Wisconsin Gov. Scott Walker (R) has signed legislation that lifts the current moratorium on consideration of nuclear power plant applications in the state.
During a ceremony April 1 at the Wisconsin Energy Institute in Madison, Walker signed into law Assembly Bill 384.
“Nuclear energy is an affordable, environmentally safe, and sustainable alternative to fossil fuel,” Walker said in a news release. “The legislation we’re signing into law here today at the Wisconsin Energy Institute provides the Wisconsin Public Service Commission with increased flexibility for Wisconsin’s energy portfolio with the potential addition of nuclear facilities.”
Under the bill, regulators must consider sources, to the extent cost-effective and technically feasible, in the following order: energy conservation and efficiency; noncombustible renewable energy resources; combustible renewable energy resources; advanced nuclear energy using a reactor design or amended reactor design approved after Dec. 31, 2010, by the U.S. Nuclear Regulatory Commission (NRC); and non-renewable combustible energy resources.
The legislation was authored by Rep. Kevin Petersen (R – Waupaca) and Senator Frank Lasee (R – De Pere), the bill passed the Assembly on a voice vote and was concurred by the Senate with a vote of 23-9. It is Act 344.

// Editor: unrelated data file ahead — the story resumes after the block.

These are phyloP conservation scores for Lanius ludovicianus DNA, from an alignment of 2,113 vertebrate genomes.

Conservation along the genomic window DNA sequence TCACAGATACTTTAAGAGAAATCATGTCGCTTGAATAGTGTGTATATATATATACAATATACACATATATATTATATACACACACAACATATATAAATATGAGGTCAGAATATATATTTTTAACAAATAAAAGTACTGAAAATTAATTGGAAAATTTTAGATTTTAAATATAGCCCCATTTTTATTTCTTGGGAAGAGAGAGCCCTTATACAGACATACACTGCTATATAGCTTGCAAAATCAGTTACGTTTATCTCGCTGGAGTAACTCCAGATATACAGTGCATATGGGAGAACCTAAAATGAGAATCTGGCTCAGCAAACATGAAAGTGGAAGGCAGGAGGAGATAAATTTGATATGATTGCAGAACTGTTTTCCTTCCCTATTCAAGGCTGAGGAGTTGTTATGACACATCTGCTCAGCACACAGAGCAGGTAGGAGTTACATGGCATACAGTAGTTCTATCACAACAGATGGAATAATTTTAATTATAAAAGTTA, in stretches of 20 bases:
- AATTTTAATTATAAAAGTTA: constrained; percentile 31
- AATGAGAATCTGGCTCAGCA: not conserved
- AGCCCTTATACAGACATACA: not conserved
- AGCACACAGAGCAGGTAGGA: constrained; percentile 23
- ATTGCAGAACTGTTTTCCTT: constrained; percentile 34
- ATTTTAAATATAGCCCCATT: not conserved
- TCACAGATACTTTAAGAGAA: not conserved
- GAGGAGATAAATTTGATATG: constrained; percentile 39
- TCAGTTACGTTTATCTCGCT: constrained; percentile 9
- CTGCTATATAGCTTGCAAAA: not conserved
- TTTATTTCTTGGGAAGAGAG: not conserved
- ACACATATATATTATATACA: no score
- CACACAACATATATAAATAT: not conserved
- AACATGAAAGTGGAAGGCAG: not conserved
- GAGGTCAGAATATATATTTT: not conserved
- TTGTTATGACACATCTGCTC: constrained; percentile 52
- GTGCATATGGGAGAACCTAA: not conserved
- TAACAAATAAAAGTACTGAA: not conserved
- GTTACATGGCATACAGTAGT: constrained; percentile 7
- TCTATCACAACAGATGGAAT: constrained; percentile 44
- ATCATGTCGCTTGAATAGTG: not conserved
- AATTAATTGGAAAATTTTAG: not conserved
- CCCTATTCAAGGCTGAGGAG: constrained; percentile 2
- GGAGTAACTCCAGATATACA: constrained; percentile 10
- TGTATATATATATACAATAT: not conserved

Since retirement of the Dominion (NYSE:D) Kewaunee nuclear facility a few years ago, the dual-unit NextEra (NYSE:NEE) Point Beach nuclear complex now provides the only in-state nuclear generation in Wisconsin.
“The nuclear energy industry welcomes Governor Scott Walker’s approval lifting the long-standing moratorium on new nuclear energy in Wisconsin,” said Nuclear Energy Institute (NEI) Senior Vice President of Government Affairs Alex Flint.
“The legislation’s strong bipartisan support owes heavily to the broad, diverse coalition of supporters who mobilized in favor of the moratorium repeal,” Flint said. The coalition included business, labor and environmental representatives, Flint said.
The NEI official said it was fitting that Walker signed the bill at the University of Wisconsin, which has one of the world’s top nuclear engineering programs.